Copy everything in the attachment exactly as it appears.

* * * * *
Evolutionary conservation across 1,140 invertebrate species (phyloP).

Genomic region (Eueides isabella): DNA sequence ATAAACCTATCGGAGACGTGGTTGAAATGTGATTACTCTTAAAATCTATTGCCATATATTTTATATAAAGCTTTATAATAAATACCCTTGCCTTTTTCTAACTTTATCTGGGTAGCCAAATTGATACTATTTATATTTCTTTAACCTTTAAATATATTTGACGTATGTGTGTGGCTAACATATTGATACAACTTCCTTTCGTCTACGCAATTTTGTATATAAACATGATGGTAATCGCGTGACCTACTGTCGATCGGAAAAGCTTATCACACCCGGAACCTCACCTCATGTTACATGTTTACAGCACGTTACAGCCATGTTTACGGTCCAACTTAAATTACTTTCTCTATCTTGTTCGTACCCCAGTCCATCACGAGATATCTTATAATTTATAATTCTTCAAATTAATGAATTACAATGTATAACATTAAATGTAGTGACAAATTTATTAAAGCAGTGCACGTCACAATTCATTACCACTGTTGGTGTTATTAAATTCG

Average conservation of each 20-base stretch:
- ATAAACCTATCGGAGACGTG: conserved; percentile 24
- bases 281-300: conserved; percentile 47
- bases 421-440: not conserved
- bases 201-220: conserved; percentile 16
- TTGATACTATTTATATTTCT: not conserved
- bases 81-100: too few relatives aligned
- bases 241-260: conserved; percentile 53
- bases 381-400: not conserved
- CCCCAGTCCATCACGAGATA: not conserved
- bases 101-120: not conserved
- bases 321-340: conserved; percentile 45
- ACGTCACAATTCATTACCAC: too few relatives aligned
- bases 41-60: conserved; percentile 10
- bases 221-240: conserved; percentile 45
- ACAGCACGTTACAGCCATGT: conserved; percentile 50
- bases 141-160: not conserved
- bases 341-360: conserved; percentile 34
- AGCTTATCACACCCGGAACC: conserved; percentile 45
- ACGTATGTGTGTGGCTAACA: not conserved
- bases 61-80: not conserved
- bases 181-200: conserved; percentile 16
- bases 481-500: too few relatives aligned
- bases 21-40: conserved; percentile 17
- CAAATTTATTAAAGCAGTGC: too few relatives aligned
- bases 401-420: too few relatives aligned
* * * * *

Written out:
Evolutionary conservation across 1,140 invertebrate species (phyloP).

Genomic region (Eueides isabella): DNA sequence ATAAACCTATCGGAGACGTGGTTGAAATGTGATTACTCTTAAAATCTATTGCCATATATTTTATATAAAGCTTTATAATAAATACCCTTGCCTTTTTCTAACTTTATCTGGGTAGCCAAATTGATACTATTTATATTTCTTTAACCTTTAAATATATTTGACGTATGTGTGTGGCTAACATATTGATACAACTTCCTTTCGTCTACGCAATTTTGTATATAAACATGATGGTAATCGCGTGACCTACTGTCGATCGGAAAAGCTTATCACACCCGGAACCTCACCTCATGTTACATGTTTACAGCACGTTACAGCCATGTTTACGGTCCAACTTAAATTACTTTCTCTATCTTGTTCGTACCCCAGTCCATCACGAGATATCTTATAATTTATAATTCTTCAAATTAATGAATTACAATGTATAACATTAAATGTAGTGACAAATTTATTAAAGCAGTGCACGTCACAATTCATTACCACTGTTGGTGTTATTAAATTCG

Average conservation of each 20-base stretch:
- ATAAACCTATCGGAGACGTG: conserved; percentile 24
- bases 281-300: conserved; percentile 47
- bases 421-440: not conserved
- bases 201-220: conserved; percentile 16
- TTGATACTATTTATATTTCT: not conserved
- bases 81-100: too few relatives aligned
- bases 241-260: conserved; percentile 53
- bases 381-400: not conserved
- CCCCAGTCCATCACGAGATA: not conserved
- bases 101-120: not conserved
- bases 321-340: conserved; percentile 45
- ACGTCACAATTCATTACCAC: too few relatives aligned
- bases 41-60: conserved; percentile 10
- bases 221-240: conserved; percentile 45
- ACAGCACGTTACAGCCATGT: conserved; percentile 50
- bases 141-160: not conserved
- bases 341-360: conserved; percentile 34
- AGCTTATCACACCCGGAACC: conserved; percentile 45
- ACGTATGTGTGTGGCTAACA: not conserved
- bases 61-80: not conserved
- bases 181-200: conserved; percentile 16
- bases 481-500: too few relatives aligned
- bases 21-40: conserved; percentile 17
- CAAATTTATTAAAGCAGTGC: too few relatives aligned
- bases 401-420: too few relatives aligned